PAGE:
December 2, 2008
Catherine Philp in Washington
Iran poses the greatest foreign policy challenge to the new president with Tehran on course to produce a nuclear bomb in the first year of an Obama administration, an unprecedented coalition of top think tanks warned yesterday.
Barack Obama must follow through on his promises of direct talks with Tehran and engage the Middle East region as a whole if he is to halt a looming crisis that could be revisited on the United States, the experts warned.
“Diplomacy is not guaranteed to work: it is not,” Richard Hass, one of the authors said. “But the other options – military action or living with an Iranian weapon are sufficiently unattractive for it to warrant serious commitment.”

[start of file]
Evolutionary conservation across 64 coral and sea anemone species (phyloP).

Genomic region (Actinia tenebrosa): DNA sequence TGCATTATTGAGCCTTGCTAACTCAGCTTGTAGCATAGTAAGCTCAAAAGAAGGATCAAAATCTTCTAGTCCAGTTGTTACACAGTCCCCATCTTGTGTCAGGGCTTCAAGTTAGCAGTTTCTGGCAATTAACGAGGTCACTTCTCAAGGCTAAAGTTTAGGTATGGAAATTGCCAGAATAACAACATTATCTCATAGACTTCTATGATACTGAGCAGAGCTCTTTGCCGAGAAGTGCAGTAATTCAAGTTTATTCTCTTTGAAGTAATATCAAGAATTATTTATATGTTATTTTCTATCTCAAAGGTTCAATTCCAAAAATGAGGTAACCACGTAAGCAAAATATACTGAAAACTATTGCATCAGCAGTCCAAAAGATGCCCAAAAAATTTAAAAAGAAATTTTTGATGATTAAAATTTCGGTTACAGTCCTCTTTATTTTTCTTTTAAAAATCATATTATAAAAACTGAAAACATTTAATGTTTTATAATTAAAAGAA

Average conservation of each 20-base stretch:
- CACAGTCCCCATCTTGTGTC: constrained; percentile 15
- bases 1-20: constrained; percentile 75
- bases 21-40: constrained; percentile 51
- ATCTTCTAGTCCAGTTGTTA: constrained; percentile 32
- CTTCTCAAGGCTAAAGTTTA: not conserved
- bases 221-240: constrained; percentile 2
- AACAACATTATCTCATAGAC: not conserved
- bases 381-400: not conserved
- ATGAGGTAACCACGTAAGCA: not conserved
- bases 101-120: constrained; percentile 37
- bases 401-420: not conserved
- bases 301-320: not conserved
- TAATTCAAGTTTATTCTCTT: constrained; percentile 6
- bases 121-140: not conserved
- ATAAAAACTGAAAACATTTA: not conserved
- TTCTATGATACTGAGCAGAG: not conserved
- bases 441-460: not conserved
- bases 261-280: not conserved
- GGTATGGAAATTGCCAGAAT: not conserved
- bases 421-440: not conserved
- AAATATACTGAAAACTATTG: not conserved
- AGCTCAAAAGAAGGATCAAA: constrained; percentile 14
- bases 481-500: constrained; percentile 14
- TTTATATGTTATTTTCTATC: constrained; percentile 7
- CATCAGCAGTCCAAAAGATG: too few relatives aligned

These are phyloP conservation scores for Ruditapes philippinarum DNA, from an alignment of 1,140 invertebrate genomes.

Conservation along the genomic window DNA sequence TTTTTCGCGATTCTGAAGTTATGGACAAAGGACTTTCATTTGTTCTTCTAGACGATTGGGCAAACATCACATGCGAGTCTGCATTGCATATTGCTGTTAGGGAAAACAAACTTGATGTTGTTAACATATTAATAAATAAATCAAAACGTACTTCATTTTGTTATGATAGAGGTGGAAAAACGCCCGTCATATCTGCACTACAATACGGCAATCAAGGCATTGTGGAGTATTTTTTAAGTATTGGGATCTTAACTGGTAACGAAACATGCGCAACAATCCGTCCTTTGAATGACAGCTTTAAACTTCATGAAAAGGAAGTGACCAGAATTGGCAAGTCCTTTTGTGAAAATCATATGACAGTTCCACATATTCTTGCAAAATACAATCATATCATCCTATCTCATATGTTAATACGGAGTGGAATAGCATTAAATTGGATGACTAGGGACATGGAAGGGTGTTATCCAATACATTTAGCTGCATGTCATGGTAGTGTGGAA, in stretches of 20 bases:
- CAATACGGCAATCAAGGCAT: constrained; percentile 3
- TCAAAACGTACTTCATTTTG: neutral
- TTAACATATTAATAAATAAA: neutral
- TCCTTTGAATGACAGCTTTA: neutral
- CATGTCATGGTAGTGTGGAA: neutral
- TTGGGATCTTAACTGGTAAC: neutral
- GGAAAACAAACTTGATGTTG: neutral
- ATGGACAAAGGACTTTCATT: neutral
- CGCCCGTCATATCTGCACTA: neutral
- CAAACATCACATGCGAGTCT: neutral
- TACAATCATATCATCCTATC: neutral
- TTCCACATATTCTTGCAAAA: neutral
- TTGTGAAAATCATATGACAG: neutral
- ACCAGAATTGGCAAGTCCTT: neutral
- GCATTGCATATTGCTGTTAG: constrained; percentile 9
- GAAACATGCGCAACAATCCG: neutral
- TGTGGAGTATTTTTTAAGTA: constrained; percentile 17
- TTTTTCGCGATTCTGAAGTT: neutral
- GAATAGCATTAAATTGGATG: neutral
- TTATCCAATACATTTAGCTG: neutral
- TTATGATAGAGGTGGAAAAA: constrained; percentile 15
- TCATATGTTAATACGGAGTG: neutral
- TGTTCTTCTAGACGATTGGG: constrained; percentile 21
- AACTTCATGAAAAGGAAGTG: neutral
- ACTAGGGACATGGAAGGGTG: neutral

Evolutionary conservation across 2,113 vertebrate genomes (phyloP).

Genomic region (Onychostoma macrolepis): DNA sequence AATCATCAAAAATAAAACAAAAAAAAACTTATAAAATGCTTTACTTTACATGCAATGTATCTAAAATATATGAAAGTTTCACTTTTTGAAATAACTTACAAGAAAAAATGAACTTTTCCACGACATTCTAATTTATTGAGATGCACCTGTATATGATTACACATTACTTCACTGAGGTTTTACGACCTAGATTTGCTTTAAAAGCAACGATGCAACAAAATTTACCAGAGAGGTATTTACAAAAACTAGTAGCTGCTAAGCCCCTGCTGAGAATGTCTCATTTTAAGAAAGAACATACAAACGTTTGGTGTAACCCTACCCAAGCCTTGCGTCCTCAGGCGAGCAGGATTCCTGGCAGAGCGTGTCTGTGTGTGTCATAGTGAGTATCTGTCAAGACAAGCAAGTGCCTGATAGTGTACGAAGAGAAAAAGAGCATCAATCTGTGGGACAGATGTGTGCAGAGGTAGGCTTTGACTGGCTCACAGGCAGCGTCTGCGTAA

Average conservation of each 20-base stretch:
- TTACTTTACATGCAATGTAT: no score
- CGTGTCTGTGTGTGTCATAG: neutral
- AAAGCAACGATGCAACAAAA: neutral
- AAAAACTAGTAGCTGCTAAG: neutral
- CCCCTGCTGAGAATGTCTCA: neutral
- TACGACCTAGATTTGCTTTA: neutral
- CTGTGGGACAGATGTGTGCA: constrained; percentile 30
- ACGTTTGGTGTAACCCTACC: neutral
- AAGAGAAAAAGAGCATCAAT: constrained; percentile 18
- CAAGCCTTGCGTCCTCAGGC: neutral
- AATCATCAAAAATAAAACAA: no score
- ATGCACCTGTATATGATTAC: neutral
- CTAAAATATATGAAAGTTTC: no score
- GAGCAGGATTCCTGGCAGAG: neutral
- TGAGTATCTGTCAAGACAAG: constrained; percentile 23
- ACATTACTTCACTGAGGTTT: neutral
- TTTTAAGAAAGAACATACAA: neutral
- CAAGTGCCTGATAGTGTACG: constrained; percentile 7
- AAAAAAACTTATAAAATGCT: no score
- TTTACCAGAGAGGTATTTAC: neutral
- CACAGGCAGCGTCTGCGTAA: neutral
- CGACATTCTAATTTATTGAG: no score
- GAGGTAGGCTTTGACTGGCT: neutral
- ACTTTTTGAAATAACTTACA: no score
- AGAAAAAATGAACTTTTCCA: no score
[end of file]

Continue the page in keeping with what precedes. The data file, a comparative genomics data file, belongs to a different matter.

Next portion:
The warnings came in a report called “Restoring the Balance,” a Middle East strategy for the incoming president drafted by the Council for Foreign Relations and the Brookings Institution. Gary Samore, one of the authors, said the level of alarm over the “hornet’s nest” facing the new president in the Middle East, and the need for the swift adoption of previously untested approach, had inspired the unprecedented decision to write policy for him. “New administrations can choose new policies but they can’t choose next contexts,” Mr. Samore said. “This is what they inherit.”